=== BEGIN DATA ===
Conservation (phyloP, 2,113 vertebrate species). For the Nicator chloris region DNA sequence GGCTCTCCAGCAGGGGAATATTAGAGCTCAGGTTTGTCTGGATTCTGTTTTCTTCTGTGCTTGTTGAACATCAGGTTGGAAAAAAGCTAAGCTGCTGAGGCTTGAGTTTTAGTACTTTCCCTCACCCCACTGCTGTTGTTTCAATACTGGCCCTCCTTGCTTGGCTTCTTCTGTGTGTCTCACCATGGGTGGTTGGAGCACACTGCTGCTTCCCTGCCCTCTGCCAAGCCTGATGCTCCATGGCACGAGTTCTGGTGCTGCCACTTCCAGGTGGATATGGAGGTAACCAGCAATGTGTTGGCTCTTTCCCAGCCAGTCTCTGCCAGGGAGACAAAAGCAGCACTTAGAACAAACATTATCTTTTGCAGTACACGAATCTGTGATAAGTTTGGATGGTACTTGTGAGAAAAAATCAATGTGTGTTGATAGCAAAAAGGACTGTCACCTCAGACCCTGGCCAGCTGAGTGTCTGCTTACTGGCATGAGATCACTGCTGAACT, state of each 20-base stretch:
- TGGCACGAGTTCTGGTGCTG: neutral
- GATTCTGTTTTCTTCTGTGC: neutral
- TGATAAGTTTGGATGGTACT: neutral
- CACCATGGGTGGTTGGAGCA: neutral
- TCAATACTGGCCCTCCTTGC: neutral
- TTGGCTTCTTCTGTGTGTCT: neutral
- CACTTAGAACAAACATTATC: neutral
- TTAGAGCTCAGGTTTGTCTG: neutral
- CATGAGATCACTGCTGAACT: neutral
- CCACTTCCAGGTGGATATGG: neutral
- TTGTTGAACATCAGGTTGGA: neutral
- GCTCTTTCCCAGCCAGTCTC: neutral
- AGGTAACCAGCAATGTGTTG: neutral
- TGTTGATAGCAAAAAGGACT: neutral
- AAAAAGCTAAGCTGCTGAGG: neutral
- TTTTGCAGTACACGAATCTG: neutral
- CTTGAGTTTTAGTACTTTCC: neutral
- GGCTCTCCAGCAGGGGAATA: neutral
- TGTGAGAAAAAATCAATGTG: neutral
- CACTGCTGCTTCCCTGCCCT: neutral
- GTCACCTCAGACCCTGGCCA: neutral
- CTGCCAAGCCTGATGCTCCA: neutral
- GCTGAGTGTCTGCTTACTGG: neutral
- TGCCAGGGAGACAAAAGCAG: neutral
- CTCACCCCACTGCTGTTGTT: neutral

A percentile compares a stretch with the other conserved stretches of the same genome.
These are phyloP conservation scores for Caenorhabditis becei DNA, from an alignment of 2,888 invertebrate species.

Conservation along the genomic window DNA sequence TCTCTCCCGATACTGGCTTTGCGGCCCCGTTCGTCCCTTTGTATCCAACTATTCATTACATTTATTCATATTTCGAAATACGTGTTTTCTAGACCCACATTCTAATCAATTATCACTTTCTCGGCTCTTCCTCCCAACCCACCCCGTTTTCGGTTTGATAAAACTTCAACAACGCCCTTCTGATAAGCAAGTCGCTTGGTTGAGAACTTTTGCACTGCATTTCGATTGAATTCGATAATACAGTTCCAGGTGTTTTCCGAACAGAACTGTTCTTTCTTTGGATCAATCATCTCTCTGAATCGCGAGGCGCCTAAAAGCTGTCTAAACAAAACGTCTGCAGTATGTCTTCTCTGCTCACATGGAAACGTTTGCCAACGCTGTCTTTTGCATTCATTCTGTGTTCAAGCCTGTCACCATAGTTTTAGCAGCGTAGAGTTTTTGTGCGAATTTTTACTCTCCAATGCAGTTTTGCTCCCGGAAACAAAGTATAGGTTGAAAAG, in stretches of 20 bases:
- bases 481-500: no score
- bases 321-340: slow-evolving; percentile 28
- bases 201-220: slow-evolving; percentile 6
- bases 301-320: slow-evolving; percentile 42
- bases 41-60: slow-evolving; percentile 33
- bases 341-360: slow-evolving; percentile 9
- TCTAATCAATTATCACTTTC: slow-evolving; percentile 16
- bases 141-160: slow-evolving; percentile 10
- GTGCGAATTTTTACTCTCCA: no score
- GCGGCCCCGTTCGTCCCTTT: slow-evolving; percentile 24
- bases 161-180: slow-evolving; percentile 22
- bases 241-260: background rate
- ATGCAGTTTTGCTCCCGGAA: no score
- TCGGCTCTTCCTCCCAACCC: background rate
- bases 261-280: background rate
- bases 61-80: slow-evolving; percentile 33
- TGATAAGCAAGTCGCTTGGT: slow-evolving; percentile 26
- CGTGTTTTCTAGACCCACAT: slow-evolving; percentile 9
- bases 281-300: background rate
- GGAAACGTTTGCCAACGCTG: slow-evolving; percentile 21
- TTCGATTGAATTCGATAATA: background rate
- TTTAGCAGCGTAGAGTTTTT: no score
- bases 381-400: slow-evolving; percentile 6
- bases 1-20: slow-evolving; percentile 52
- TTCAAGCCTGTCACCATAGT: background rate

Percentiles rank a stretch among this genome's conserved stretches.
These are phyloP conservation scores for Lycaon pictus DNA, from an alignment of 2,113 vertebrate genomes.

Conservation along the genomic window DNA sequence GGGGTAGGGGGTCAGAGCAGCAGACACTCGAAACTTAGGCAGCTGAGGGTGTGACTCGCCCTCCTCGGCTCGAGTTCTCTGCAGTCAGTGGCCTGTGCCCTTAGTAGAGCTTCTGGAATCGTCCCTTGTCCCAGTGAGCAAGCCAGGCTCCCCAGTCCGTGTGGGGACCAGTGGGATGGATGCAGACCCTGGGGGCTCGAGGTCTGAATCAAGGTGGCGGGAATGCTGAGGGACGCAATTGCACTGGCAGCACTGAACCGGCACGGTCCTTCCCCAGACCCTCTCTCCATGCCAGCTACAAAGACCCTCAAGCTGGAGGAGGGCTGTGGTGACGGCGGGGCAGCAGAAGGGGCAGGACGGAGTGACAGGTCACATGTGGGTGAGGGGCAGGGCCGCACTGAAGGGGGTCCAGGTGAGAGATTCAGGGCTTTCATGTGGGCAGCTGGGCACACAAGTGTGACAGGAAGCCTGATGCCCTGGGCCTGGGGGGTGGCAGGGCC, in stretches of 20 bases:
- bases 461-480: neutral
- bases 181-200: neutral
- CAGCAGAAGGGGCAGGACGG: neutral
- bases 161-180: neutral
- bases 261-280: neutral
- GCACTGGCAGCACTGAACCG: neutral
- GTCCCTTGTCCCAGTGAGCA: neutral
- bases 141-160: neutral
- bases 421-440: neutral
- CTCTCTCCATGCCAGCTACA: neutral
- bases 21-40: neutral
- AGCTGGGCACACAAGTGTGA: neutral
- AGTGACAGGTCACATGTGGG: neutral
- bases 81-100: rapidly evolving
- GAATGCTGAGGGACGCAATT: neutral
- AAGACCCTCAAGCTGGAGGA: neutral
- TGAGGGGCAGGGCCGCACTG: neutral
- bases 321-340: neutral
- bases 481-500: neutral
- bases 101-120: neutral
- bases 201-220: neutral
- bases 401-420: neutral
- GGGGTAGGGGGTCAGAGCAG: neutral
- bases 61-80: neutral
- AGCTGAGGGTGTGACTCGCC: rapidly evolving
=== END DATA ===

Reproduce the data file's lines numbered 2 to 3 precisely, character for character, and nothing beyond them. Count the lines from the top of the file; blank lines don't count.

- TGGCACGAGTTCTGGTGCTG: neutral
- GATTCTGTTTTCTTCTGTGC: neutral